1. /
  2. Confident Insights Newsletter/
  3. The Evolution of Malicious Code

The Evolution of Malicious Code

November 26, 2007


This issue of the Symantec Internet Security Threat Report dives into the highly evolved and increasingly elusive new malicious code discovered in the first half of 2007. This new generation of malicous code targets the business data of any small or medium-sized business.


The latest Symantec Internet Security Threat Report released in September reveals just how prevalent malicious code threats are becoming. In the first half of 2007, 212,101 new malicious code threats were reported to Symantec. This is a 185% increase over the second half of 2006. The new generation of malicious code is different from what we’ve seen in the past. It has evolved into a highly elusive threat, which means you may not even notice that you’ve been infected. But if any machine in your small or medium-size business does become infected, your business data could easily become compromised.

Staged downloaders

Traditionally, malicious code was delivered directly to the intended target. However, today’s malicious code infects computers in new ways. Often, malicious code is installed by attackers who lure users into visiting Web pages that exploit vulnerabilities in the browser or its components. The malicious code itself does not directly exploit a vulnerability in this scenario, but instead is installed on a computer after the vulnerability is exploited.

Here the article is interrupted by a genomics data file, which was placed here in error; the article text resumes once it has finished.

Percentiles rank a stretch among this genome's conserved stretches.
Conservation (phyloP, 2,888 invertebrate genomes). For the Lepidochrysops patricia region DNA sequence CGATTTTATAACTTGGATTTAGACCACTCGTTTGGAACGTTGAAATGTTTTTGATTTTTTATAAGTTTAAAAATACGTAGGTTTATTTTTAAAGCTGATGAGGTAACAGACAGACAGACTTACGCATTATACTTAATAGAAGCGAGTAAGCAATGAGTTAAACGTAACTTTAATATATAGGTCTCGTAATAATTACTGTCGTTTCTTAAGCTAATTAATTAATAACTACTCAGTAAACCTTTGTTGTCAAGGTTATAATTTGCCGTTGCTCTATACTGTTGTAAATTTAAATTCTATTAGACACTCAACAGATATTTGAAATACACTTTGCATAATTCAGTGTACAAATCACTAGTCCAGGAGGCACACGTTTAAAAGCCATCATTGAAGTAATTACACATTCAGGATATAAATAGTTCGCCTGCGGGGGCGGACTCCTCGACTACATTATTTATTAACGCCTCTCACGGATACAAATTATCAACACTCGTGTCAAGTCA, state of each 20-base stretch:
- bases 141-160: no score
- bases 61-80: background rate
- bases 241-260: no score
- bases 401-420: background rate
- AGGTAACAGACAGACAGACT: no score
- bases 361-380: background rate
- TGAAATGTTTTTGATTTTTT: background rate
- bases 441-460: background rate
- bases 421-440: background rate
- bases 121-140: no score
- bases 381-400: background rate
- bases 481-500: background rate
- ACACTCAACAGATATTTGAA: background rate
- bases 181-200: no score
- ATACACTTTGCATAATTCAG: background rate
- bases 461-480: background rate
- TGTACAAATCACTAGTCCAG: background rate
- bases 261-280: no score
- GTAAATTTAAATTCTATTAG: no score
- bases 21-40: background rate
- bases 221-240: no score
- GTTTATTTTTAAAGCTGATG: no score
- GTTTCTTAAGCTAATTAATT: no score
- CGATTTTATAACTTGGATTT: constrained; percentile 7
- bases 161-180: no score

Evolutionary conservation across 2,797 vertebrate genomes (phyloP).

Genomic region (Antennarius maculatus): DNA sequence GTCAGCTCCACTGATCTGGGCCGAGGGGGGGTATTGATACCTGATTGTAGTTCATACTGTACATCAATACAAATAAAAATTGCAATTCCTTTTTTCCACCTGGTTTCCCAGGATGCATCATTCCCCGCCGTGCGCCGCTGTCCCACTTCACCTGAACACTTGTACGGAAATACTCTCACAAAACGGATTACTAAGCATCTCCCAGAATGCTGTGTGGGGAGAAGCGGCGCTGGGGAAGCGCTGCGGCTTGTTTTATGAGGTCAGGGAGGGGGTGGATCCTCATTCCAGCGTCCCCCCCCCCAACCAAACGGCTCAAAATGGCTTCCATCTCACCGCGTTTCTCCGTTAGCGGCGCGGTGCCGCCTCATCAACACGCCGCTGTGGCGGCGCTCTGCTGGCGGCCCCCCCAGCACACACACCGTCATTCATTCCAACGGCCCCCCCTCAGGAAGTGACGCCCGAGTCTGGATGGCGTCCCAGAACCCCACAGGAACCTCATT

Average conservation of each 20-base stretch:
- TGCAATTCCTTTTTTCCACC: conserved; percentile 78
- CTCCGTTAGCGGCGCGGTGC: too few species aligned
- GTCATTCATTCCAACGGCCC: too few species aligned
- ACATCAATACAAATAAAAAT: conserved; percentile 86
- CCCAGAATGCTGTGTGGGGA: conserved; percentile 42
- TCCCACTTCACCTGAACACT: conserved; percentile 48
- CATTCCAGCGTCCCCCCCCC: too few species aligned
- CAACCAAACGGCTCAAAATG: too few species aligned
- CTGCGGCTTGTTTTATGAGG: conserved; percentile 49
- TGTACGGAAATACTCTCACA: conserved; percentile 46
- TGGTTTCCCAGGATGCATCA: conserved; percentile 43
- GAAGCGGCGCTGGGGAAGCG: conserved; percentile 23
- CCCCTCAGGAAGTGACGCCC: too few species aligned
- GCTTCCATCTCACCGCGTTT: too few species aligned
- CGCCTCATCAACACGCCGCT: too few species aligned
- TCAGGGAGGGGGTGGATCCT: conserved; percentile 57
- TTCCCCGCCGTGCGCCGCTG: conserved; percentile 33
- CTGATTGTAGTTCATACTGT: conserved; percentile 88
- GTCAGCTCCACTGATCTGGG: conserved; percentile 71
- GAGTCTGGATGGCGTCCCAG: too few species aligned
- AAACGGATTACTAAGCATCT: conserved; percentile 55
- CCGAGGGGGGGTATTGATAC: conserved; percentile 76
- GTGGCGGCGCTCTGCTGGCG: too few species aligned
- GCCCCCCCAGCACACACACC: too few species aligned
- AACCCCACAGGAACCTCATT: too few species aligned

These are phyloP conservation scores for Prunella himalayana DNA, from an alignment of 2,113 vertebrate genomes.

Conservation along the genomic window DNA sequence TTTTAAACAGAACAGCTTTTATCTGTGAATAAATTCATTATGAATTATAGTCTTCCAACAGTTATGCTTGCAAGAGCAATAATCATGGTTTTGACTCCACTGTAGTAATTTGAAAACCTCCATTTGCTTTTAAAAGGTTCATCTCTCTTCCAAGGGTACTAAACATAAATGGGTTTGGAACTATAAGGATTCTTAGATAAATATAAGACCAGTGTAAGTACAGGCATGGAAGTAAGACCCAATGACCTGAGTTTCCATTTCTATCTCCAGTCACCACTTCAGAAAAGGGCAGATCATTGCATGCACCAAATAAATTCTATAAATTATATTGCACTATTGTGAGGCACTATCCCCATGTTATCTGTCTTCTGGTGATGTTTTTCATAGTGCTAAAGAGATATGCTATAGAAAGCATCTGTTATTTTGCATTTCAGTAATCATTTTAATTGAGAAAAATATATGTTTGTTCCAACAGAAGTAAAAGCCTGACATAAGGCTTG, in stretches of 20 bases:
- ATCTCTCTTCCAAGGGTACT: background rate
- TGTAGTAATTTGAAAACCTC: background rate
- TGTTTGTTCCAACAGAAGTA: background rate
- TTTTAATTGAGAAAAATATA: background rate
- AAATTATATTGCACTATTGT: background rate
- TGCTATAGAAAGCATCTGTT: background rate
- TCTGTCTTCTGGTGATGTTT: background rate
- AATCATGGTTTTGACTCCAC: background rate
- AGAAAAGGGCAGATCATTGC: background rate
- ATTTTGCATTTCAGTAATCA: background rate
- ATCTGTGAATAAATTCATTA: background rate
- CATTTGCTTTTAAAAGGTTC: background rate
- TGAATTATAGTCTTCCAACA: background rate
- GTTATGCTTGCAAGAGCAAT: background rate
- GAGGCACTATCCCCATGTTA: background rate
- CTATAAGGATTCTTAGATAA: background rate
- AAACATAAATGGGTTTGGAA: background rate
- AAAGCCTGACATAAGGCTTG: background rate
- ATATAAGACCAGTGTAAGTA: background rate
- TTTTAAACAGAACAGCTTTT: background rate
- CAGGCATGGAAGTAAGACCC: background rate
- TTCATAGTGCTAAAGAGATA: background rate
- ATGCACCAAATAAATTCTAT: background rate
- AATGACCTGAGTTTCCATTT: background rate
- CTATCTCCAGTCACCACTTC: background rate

The introduction of staged downloaders brings another dimension to malicious code. Staged downloader attacks use the initial compromise as a type of beachhead from which they can launch subsequent attacks, which often involves infecting the system with multiple Trojan horses.

Increase in Trojan horses

The Internet Security Threat Report found that Trojan horses made up 54% of the top 50 malicious code reports in the first six months of 2007, an increase over the 45% reported in the final six months of 2006. Most staged downloaders consist of Trojans – in fact, eight of the top 10 staged downloaders this reporting period were Trojans. Also, 35% of computers reporting potential malicious code infections this period reported more than once. Seventeen percent of all computers reporting potential infections reported two potential infections – indicating the strong possibility that a staged downloader had invaded these machines. Of the top 10 new malicious code families detected in the first six months of 2007, four were Trojans, one of which had back door capabilities. Trojans are usually the first means of entry for a staged downloader.

How a staged downloader is executed

The initial Trojan is frequently written for a specific purpose or target. For example, it may be installed when the user accidentally visits a Web page that exploits a browser vulnerability. To avoid being noticed, the initial Trojan is usually quite small in size. The initial stage may disable security applications in place to make way for subsequent infections. The main functionality of a staged downloader system is contained in the second (or possibly third) stage. Frequently, the second stage will be a threat that allows some sort of remote access, enabling the PC to accept commands from the attacker. Once they have control, Trojans are able to do almost anything to your computer, such as downloading other threats, stealing personal or business information, or logging keystrokes.